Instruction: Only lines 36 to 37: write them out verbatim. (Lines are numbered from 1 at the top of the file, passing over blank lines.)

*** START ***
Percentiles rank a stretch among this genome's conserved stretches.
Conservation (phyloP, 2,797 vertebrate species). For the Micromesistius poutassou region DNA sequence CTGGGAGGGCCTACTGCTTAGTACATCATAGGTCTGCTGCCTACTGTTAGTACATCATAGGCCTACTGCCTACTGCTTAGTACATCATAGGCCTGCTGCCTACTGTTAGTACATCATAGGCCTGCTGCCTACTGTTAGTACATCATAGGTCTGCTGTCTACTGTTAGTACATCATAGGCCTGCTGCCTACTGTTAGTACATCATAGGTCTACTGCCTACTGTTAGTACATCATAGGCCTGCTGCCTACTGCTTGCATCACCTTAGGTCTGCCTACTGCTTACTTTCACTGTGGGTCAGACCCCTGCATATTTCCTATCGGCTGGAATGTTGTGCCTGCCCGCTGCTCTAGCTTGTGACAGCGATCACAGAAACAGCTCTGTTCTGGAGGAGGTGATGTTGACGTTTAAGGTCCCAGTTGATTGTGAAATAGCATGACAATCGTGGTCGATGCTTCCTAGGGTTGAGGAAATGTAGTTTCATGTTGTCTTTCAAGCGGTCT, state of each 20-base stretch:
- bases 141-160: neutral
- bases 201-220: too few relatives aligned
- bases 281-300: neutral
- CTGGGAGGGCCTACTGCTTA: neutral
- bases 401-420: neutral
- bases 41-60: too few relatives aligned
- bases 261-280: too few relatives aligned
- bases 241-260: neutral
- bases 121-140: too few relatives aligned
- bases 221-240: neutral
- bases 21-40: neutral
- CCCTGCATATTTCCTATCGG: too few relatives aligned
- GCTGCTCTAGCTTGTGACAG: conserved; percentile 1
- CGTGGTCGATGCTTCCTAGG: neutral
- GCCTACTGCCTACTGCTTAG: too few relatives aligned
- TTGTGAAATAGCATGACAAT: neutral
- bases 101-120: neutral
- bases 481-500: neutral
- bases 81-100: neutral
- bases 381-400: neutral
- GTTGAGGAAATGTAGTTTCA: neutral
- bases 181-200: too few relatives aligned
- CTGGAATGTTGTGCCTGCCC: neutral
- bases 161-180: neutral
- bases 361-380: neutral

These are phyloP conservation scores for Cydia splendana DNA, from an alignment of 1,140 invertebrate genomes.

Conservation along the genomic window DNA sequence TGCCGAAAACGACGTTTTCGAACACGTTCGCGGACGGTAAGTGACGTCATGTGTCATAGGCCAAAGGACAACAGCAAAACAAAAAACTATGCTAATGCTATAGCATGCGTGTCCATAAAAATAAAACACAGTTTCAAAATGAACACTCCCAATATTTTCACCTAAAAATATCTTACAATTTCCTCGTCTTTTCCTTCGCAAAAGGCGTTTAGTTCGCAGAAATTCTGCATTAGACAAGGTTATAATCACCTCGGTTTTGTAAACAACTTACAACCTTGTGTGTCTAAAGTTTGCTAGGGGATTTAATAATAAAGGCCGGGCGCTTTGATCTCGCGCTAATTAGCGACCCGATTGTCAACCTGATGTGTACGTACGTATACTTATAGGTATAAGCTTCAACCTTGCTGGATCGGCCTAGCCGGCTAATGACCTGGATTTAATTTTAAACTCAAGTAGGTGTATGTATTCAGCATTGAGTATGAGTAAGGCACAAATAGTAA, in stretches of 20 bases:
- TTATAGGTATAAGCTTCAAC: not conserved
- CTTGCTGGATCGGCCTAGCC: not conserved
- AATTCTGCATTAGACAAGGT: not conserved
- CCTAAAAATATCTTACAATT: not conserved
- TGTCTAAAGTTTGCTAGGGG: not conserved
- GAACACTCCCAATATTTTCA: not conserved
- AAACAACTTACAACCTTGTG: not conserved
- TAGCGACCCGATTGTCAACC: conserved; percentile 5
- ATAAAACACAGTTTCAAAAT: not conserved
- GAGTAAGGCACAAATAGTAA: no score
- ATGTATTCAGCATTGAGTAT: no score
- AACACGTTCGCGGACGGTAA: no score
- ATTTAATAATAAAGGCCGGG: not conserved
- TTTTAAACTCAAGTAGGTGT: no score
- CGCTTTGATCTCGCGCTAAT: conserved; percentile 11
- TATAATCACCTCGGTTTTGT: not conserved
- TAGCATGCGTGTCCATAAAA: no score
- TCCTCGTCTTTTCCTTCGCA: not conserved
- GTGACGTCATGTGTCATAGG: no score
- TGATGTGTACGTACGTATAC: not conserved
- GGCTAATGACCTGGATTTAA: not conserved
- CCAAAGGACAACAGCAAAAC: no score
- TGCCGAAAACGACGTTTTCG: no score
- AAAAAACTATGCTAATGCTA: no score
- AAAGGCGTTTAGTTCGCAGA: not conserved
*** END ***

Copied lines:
- AAACAACTTACAACCTTGTG: not conserved
- TAGCGACCCGATTGTCAACC: conserved; percentile 5